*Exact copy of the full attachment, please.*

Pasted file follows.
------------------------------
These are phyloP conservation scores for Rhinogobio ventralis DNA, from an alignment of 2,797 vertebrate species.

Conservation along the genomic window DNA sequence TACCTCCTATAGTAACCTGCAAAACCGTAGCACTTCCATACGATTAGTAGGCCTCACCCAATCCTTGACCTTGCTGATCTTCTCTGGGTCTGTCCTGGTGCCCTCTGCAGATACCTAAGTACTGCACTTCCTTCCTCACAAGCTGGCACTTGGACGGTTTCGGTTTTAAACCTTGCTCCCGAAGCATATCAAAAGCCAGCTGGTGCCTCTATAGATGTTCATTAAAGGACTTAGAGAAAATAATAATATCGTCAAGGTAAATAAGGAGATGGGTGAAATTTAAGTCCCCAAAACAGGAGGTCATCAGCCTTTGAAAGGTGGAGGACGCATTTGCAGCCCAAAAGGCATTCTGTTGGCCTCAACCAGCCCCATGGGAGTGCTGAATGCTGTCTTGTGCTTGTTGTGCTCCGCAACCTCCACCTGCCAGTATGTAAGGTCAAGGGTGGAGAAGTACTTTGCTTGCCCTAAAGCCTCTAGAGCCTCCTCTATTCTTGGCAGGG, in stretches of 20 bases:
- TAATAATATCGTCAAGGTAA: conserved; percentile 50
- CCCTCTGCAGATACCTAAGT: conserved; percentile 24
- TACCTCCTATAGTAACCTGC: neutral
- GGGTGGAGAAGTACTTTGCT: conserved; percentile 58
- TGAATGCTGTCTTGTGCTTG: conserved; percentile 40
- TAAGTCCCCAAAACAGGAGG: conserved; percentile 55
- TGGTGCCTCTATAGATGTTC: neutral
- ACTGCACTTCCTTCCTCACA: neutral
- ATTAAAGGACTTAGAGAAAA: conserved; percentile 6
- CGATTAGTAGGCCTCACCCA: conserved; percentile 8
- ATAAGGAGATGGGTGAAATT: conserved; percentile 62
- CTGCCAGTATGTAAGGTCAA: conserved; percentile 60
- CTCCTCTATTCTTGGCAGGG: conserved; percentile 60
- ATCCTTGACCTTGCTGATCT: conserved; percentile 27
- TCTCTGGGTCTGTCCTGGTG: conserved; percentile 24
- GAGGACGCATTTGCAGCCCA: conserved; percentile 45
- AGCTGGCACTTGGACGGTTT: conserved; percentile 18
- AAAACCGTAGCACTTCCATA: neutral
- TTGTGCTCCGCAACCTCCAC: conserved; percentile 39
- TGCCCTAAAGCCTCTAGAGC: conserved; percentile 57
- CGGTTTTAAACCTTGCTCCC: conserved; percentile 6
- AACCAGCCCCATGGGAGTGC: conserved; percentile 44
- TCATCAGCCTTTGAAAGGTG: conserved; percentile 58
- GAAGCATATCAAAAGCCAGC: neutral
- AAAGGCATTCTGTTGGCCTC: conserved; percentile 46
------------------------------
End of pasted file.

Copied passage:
These are phyloP conservation scores for Rhinogobio ventralis DNA, from an alignment of 2,797 vertebrate species.

Conservation along the genomic window DNA sequence TACCTCCTATAGTAACCTGCAAAACCGTAGCACTTCCATACGATTAGTAGGCCTCACCCAATCCTTGACCTTGCTGATCTTCTCTGGGTCTGTCCTGGTGCCCTCTGCAGATACCTAAGTACTGCACTTCCTTCCTCACAAGCTGGCACTTGGACGGTTTCGGTTTTAAACCTTGCTCCCGAAGCATATCAAAAGCCAGCTGGTGCCTCTATAGATGTTCATTAAAGGACTTAGAGAAAATAATAATATCGTCAAGGTAAATAAGGAGATGGGTGAAATTTAAGTCCCCAAAACAGGAGGTCATCAGCCTTTGAAAGGTGGAGGACGCATTTGCAGCCCAAAAGGCATTCTGTTGGCCTCAACCAGCCCCATGGGAGTGCTGAATGCTGTCTTGTGCTTGTTGTGCTCCGCAACCTCCACCTGCCAGTATGTAAGGTCAAGGGTGGAGAAGTACTTTGCTTGCCCTAAAGCCTCTAGAGCCTCCTCTATTCTTGGCAGGG, in stretches of 20 bases:
- TAATAATATCGTCAAGGTAA: conserved; percentile 50
- CCCTCTGCAGATACCTAAGT: conserved; percentile 24
- TACCTCCTATAGTAACCTGC: neutral
- GGGTGGAGAAGTACTTTGCT: conserved; percentile 58
- TGAATGCTGTCTTGTGCTTG: conserved; percentile 40
- TAAGTCCCCAAAACAGGAGG: conserved; percentile 55
- TGGTGCCTCTATAGATGTTC: neutral
- ACTGCACTTCCTTCCTCACA: neutral
- ATTAAAGGACTTAGAGAAAA: conserved; percentile 6
- CGATTAGTAGGCCTCACCCA: conserved; percentile 8
- ATAAGGAGATGGGTGAAATT: conserved; percentile 62
- CTGCCAGTATGTAAGGTCAA: conserved; percentile 60
- CTCCTCTATTCTTGGCAGGG: conserved; percentile 60
- ATCCTTGACCTTGCTGATCT: conserved; percentile 27
- TCTCTGGGTCTGTCCTGGTG: conserved; percentile 24
- GAGGACGCATTTGCAGCCCA: conserved; percentile 45
- AGCTGGCACTTGGACGGTTT: conserved; percentile 18
- AAAACCGTAGCACTTCCATA: neutral
- TTGTGCTCCGCAACCTCCAC: conserved; percentile 39
- TGCCCTAAAGCCTCTAGAGC: conserved; percentile 57
- CGGTTTTAAACCTTGCTCCC: conserved; percentile 6
- AACCAGCCCCATGGGAGTGC: conserved; percentile 44
- TCATCAGCCTTTGAAAGGTG: conserved; percentile 58
- GAAGCATATCAAAAGCCAGC: neutral
- AAAGGCATTCTGTTGGCCTC: conserved; percentile 46